image4

Amass has its own garden out back, and the staff suggested we enjoy the rosé out there to watch the sunset. Uh, yes.

image2

The space at Amass is key to getting the food, which is worthy of a chef with Per Se and the Fat Duck on his resume, but somehow looser. And Nordic, in its way, as in the dish above, which I think is a potato preparation dressed with marigolds? (I really should take better notes. Who knew I’d start blogging again?) Matt the chef came out and chatted with us, which he seemed to do with everyone, and was just the nicest guy with the biggest dreams. This place deserves its hype.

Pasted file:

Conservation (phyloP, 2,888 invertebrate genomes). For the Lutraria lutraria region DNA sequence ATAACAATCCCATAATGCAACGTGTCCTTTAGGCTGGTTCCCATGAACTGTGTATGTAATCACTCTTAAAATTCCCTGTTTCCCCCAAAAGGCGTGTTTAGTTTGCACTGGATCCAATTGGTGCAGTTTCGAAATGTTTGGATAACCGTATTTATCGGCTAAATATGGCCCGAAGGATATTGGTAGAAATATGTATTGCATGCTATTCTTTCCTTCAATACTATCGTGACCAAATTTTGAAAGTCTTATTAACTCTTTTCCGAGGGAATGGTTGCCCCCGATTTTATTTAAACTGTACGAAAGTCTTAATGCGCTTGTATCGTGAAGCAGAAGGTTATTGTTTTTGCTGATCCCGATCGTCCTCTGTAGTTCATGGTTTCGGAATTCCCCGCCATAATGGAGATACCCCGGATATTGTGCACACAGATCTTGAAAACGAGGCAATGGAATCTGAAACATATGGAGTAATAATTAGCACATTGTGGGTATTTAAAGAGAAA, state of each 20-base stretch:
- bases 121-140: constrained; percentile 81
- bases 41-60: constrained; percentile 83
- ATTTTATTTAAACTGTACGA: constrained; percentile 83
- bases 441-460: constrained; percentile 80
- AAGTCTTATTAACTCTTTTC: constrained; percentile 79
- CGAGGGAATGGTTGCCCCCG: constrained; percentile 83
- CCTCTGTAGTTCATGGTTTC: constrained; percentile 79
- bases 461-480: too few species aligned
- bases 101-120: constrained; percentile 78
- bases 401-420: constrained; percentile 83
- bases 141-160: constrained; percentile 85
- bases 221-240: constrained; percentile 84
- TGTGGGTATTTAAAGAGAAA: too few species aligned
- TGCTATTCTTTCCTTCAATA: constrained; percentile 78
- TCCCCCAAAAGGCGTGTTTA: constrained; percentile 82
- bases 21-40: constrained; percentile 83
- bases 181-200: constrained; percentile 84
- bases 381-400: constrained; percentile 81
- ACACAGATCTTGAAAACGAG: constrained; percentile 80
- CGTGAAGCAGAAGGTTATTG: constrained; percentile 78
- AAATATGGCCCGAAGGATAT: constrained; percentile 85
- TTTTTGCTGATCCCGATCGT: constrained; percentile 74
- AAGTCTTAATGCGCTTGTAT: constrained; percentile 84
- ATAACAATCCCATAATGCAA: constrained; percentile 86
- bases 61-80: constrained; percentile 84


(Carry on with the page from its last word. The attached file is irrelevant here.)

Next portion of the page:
IMG_5141

One odd thing about Copenhagen is that, surveying friends who’d been to and lived in the city about where we should eat, there was near-unaminity about everything. Perhaps that means the city isn’t quite as vibrant as it could be, but it’s hard to complain when the tips all pay off. Thursday, our first full day in town, we spent the morning on Jægersborggade, a hip street in the hip neighborhood of Nørrebro. Coffee at Coffee Collective, which some hold to be the best coffee in the world (it was real good); pastry at Meyers Bageri across the street; jewelry shopping at a cute little shop a bit down that way; then back up the street to lunch at Manfreds (above).

IMG_5147